Medical Debt and Abortion
I have been reading a fascinating book titled “End Medical Debt: Curing America’s $1 Trillion Unpayable Healthcare Debt.” It’s written by three people who are the “Founders of the national charity RIP Medical Debt” and an editor. Check out RIP Medical Debt online at https://ripmedicaldebt.org/.
You may have already heard of this 501.c.3 charity in the news or on TV. Since its inception in 2014, RIP Medical Debt (RIP) has helped charitable donors buy and forgive about $5 Billion in medical debt. That is an astonishing amount of charity, to say the least. You should check out the website for a description of how they do it. Individuals and organizations like churches (https://www.goarch.org/-/medical-forgiveness) can donate to help people in need of medical debt forgiveness.
It is clear, through reading this book, that RIP is truly a charity in that these are not people that are just crunching numbers, but there is a clear moral cause they are pursuing. The authors of this book affirm that the healthcare system, which includes health insurance companies, physicians, hospitals, collection agencies, and a host of other professions, is not just broken and ineffective, but unjust. My summary from reading the book is that RIP can broadly be described as an effort to bring justice and wholeness to individuals and communities affected by medical debt.
In chapter 9, the author makes a case for disease prevention through effective public policy. He points to the historic "Cigarette Tax" and newer "Sugar Tax" as ways public policy can lead to lower rates of smoking and lower consumption of other products (e.g., sodas) that lead to obesity and disease (p. 135-137). He then explores genetic testing as a way to improve public health and, ostensibly, decrease healthcare costs for common good benefit. RIP is, after all, a debt forgiveness charity.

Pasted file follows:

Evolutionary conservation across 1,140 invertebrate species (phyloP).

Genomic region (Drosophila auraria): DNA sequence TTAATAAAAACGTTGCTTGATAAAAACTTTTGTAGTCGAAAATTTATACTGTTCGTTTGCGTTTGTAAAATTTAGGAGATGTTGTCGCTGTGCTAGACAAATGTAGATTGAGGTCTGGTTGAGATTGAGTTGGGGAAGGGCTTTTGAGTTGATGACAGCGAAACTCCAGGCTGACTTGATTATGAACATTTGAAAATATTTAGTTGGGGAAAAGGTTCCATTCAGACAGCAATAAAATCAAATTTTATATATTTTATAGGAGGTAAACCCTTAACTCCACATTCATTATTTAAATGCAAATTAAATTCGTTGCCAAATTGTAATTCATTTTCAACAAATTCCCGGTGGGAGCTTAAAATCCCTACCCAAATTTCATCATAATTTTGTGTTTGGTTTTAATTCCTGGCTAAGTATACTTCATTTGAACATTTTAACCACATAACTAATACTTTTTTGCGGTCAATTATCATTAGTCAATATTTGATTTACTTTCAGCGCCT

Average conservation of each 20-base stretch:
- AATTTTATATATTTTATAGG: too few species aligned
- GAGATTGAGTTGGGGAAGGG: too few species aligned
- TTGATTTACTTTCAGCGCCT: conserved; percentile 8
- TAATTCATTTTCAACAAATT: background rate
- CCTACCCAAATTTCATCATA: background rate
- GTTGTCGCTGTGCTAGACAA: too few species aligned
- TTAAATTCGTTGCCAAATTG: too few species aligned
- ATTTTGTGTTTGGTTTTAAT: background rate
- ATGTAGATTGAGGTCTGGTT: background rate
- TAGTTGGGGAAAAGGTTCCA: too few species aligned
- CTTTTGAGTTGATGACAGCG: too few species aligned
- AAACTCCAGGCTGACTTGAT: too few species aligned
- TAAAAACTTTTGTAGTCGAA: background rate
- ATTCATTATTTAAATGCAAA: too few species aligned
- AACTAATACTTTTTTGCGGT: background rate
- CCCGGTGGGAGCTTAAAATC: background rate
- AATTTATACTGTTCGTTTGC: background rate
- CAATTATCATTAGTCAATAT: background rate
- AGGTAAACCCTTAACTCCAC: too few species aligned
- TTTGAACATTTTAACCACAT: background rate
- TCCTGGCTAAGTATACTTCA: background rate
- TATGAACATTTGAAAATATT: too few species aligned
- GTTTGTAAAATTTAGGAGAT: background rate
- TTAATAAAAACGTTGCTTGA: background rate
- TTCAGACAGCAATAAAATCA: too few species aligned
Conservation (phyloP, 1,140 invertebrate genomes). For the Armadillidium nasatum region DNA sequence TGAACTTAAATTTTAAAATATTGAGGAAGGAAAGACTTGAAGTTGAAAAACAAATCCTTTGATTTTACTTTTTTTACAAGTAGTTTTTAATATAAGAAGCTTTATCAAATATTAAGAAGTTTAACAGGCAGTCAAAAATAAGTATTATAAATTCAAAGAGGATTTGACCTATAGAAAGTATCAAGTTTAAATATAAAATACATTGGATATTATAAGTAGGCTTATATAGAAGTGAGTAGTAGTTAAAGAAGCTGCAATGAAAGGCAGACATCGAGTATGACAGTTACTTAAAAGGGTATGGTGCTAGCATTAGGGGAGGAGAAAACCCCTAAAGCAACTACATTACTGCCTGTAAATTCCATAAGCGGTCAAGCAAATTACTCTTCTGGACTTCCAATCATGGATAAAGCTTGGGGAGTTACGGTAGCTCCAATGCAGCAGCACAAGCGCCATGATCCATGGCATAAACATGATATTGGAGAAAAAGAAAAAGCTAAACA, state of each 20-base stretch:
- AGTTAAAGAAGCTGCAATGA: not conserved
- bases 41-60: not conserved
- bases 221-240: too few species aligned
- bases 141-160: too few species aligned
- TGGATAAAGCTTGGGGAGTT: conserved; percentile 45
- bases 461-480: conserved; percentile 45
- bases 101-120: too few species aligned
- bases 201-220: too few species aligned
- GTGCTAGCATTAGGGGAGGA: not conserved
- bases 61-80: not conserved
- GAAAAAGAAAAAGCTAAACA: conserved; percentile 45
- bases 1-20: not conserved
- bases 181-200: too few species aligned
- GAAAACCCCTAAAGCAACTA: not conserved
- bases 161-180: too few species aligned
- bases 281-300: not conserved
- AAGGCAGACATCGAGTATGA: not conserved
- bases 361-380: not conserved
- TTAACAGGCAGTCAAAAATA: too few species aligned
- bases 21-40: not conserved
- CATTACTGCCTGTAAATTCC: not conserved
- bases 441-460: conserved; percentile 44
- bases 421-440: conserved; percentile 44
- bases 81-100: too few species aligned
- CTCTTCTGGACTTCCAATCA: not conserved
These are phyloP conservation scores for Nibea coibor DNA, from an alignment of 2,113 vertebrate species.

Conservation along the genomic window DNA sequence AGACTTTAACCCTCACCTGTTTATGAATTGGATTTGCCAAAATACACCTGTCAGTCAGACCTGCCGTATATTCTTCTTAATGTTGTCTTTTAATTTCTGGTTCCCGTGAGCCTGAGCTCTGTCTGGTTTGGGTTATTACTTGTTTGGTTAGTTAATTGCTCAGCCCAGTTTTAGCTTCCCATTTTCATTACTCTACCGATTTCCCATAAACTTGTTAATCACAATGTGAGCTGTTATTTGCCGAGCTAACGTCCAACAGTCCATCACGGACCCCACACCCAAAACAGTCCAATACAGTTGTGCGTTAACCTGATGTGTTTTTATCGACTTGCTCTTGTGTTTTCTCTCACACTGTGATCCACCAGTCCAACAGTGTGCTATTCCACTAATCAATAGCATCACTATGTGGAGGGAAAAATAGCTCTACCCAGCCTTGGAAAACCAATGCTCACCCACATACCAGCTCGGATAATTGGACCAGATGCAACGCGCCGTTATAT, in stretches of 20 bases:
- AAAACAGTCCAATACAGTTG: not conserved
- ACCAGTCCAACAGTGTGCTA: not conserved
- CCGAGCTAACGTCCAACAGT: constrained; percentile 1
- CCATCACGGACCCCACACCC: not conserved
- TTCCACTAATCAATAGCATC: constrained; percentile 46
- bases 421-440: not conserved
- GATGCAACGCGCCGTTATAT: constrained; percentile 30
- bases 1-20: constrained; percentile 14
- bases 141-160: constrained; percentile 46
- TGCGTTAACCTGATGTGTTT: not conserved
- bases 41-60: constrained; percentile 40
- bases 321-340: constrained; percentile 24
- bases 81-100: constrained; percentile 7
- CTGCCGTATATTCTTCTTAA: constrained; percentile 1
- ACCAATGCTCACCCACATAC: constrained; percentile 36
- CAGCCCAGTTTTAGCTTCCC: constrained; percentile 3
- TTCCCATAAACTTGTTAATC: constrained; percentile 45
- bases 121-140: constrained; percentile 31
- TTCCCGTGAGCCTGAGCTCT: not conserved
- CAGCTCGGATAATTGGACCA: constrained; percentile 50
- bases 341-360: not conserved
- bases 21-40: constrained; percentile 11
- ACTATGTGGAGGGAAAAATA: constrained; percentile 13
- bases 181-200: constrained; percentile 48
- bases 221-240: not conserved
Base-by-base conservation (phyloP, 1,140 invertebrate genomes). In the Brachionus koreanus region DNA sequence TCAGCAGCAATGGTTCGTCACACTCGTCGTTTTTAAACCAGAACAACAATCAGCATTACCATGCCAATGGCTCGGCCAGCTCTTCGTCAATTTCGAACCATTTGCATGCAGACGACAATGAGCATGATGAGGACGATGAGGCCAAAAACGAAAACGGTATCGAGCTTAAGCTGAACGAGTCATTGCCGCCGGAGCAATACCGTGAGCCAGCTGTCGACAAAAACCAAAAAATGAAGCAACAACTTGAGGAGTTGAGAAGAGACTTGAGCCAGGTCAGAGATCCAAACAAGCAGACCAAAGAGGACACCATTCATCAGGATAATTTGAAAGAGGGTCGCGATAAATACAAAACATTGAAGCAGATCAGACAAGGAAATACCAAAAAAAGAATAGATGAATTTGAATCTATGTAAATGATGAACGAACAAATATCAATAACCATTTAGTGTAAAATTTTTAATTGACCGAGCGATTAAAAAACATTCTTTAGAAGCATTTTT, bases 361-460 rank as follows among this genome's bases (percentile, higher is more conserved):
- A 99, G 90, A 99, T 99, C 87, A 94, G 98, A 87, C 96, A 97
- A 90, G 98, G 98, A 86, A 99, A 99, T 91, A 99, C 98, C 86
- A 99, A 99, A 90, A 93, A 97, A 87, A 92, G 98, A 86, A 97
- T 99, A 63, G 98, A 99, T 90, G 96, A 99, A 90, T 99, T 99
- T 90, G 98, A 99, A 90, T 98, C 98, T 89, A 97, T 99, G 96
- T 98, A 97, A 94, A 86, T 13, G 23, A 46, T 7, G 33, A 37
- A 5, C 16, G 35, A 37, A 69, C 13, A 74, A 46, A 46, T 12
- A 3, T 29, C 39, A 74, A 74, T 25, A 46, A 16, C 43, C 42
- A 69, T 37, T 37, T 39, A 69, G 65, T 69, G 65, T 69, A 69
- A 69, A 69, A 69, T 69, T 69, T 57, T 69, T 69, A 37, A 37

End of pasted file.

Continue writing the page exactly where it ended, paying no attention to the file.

“Genetic testing plays a role in identifying fetuses likely to be born with life-ending or threatening birth defects...How do we act on that information? In Iceland, fetal testing and abortions have virtually eliminated babies being born with Down syndrome...” (p 137-138).
The statement above about Iceland eliminating Down Syndrome through abortions is, upon investigation, slightly overstated. The sentiment is not. Groups are indeed attempting to reduce or eliminate certain genetic conditions through prenatal genetic testing and abortion. However, what stood out to me is that this book suggests that testing and aborting fetuses with certain genetic conditions is a way to reduce the burden of healthcare costs to American society. It is, in their opinion, congruent with other such disease prevention methods as taxes on specific goods. It should be noted that the book states (p. 136) that the court of appeals in New York found the sugar tax unlawful and struck it down (This is true. On June 26, 2014, section 81.53 of the New York City Health Code was repealed by the court).
What do you make of this?